Once you have created you fresh VM, you need to get it ready for the course. Make sure you have a fast, reliable internet connection before you start.
Note: Much of this step involves setting up
git, which is great tool for collaborative development and version management. We use
git(behind the scene) to keep your VM up to date with the myriad of tools and data that we will use in this course. While we don’t require that you know
git, we encourage you to explore it further because it can be very useful for your team project.
Follow these steps carefully:
1. Point your Web browser (either on your VM or your host—it doesn’t matter) to the Duke GitLab website, and sign in with your Duke netid. From your Dashboard view, click “Manage SSH keys.” Then click “Add SSH key” on the right. A text box will open up waiting for you to fill out; we will come to back to this.
2. Get a shell on your VM, and type in these commands:
wget -N http://www.cs.duke.edu/courses/spring17/compsci216/init.sh
Follow the instructions. You will be asked to copy and paste your public key to the Duke gitorious website. Make sure you copy the entire public key (which spans multiple lines and should start with
ssh-rsa and end with
@duke.edu). Switch back to your Web browser, paste the copied output into the text box, and click “Save.” After a short while, you will see a green check next to the key you just uploaded (if not, refresh the page or try adding the key again). At this point, switch back to your VM shell and hit ENTER to continue.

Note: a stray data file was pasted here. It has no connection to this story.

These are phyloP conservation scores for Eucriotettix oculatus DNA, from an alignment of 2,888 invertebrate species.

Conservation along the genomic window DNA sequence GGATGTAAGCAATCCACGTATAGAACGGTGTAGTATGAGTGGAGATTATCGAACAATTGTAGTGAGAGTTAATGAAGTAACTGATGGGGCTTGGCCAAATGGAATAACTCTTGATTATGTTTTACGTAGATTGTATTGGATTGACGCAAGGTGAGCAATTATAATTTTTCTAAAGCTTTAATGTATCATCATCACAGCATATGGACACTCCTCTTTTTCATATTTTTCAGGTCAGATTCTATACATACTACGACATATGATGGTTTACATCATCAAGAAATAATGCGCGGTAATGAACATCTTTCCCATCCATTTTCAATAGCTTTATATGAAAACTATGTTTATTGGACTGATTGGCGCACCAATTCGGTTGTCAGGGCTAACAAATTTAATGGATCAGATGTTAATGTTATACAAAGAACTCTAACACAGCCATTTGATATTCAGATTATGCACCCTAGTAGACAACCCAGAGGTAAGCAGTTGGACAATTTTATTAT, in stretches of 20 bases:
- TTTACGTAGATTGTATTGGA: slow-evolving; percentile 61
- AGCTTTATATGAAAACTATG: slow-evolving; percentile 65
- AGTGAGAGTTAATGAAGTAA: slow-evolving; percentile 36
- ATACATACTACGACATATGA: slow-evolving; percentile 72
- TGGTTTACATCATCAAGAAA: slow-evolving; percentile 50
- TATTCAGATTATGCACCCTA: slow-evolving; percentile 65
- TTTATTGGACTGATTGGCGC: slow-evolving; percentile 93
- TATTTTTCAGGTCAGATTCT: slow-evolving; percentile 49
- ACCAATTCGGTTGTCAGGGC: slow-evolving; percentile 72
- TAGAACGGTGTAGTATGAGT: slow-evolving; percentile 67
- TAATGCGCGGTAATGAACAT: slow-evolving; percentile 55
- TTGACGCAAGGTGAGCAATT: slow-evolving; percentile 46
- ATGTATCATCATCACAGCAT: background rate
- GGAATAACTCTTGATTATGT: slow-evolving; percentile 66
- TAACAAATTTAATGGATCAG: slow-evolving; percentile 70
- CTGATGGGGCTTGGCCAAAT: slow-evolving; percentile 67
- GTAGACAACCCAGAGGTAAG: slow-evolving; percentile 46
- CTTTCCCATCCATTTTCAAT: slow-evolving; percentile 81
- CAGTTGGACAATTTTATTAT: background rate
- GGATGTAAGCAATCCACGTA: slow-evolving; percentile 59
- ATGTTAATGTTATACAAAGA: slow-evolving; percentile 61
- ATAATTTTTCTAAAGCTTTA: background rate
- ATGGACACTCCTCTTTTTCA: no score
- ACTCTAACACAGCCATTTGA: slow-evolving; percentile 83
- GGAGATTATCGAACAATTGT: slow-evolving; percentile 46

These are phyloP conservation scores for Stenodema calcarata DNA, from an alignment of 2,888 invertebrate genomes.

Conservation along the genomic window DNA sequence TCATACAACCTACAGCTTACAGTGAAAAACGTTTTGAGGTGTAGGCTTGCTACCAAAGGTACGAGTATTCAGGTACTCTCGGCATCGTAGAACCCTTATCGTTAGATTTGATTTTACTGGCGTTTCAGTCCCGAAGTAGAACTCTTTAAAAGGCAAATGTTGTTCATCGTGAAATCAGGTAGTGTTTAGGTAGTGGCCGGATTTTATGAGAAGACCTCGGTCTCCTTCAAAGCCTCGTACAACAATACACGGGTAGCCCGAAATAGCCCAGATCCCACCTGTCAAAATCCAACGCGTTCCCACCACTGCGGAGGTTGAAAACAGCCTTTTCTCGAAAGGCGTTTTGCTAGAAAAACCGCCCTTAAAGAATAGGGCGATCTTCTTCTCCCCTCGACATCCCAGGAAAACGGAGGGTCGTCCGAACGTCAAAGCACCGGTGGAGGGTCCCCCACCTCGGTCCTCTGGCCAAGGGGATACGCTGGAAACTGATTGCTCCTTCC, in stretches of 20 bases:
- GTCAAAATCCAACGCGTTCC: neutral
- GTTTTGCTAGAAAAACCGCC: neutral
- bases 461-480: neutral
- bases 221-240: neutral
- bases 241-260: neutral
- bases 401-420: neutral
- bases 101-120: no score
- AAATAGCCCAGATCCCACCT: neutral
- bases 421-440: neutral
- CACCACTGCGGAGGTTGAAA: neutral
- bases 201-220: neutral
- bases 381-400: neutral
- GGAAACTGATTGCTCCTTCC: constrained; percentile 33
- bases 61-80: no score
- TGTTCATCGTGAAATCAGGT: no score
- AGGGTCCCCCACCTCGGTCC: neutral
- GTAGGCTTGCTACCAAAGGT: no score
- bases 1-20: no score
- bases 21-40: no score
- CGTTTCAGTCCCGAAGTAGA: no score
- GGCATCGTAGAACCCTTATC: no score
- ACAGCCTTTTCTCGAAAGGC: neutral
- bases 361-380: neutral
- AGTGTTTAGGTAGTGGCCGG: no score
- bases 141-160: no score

Note: When running
init.sh, if you type something wrong and find that your BACKSPACE/DELETE key doesn’t work, just hit CONTROL-c and re-run
bash init.shwhen you are back at the shell prompt.
Note: When running
init.sh, you might encounter a warning saying that the authenticity of host ‘gitorious.oit.duke.edu (184.108.40.206)’ can’t be established; it’s okay—just type
3. [NEED TO WORK ON THIS …] If all goes well, you will notice
git pulling files from the course repository. Once it’s done, issue the following command in your VM shell:
This command will likely take quite a while as it installs a lot of tools necessary for the course. Throughout the course, you will need to re-run this command every now and then to keep your VM updated; we will remind you when it is necessary.
4. Reboot your VM. Assuming you use Vagrant and have been following instructions from Creating and Running VM, you should go back and continue with those instructions, which will walk you through the proper steps of rebooting.
Note: Although normally you should be able reboot from inside the VM shell using the command
sudo shutdown -r now
it unfortunately does NOT work with certain Vagrant features, so we recommend against it.